The yellowhammer (Emberiza citrinella) has many dialects, usually determined by two or three unique syllables at the end of the song of a population of birds.
The birds, which are native to the British Isles and Europe, were shipped to New Zealand 140 years ago to control insect pests, but became pests themselves. Historical records suggest the shipments came direct from Britain, but Pavel Pipek from Charles University in Prague was puzzled to discover that some of New Zealand’s yellowhammers sing with dialects that are found in Europe, not in the United Kingdom.
With little chance of mistaken shipment records, and no migration, it is likely New Zealand yellowhammers are a ‘time capsule’ of a population of the species that once existed in Britain but have since died out.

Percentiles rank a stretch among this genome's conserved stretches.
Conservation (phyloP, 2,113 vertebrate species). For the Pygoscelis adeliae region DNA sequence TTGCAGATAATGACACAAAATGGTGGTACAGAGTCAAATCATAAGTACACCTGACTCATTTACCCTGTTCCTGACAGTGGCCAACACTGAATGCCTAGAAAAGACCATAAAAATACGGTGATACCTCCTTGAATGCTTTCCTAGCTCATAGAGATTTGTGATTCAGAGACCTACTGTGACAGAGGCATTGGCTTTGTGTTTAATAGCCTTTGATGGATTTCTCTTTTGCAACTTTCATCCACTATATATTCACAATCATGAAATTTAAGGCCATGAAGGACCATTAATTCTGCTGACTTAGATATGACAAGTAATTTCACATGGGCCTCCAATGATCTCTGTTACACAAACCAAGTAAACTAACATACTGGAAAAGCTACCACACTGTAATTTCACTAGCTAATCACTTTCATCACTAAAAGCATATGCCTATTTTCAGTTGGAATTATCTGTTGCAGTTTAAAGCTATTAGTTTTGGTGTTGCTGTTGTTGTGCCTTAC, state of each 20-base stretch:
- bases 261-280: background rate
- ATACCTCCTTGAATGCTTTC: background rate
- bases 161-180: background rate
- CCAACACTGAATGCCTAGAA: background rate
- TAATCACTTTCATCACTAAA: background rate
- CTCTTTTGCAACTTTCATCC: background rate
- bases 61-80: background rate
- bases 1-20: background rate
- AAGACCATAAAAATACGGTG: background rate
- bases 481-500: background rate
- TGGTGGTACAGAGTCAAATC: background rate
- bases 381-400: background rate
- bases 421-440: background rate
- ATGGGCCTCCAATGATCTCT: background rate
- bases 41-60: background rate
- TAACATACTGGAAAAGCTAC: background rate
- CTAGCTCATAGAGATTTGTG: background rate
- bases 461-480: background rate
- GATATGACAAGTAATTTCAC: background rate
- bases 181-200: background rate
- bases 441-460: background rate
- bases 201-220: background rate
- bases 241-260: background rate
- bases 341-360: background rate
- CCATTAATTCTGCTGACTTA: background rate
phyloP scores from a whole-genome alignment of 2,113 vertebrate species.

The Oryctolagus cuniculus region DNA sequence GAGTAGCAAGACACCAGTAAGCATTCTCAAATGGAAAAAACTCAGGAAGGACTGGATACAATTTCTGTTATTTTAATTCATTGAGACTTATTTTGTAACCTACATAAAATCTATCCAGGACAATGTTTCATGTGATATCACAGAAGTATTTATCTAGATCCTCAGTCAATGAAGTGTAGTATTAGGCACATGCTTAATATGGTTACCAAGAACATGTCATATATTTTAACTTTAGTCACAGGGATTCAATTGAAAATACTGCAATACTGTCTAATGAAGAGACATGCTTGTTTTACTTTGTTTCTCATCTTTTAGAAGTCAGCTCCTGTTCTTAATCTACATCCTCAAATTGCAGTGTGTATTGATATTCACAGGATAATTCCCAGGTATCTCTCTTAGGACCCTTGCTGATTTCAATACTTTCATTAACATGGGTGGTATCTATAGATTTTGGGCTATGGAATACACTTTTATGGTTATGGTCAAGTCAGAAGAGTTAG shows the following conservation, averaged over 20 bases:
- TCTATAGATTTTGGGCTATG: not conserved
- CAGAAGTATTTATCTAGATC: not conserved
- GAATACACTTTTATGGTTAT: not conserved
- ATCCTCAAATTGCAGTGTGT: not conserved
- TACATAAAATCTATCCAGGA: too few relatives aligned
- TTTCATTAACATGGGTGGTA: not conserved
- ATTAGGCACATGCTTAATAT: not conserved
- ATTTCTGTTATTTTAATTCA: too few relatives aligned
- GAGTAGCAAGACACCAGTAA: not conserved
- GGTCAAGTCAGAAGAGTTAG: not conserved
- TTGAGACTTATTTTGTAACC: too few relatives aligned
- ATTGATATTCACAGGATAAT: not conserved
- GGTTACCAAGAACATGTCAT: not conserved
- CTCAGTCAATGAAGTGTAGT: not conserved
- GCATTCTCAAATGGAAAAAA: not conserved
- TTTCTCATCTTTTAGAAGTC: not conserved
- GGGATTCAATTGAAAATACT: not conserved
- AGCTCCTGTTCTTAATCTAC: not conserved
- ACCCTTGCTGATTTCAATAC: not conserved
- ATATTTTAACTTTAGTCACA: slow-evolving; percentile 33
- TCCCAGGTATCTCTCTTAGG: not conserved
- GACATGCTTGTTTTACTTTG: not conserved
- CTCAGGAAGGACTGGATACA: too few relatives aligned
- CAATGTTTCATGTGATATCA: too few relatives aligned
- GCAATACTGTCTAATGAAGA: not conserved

The yellowhammer population in the United Kingdom has experienced a 60 per cent decline over the past 40
years, due to fewer safe nesting sites in hedges and less seed-rich, agricultural stubble—leading to the loss of birds and the variations in their song.
The New Zealand yellowhammer dialects were studied using citizen science—a research method now common with the rise of smartphones—to gather recordings of the birds’ songs across the United Kingdom, Europe and New Zealand. Project Yellowhammer Dialects (yellowhammers.net) was launched last year and is focused on New Zealand and the United Kingdom.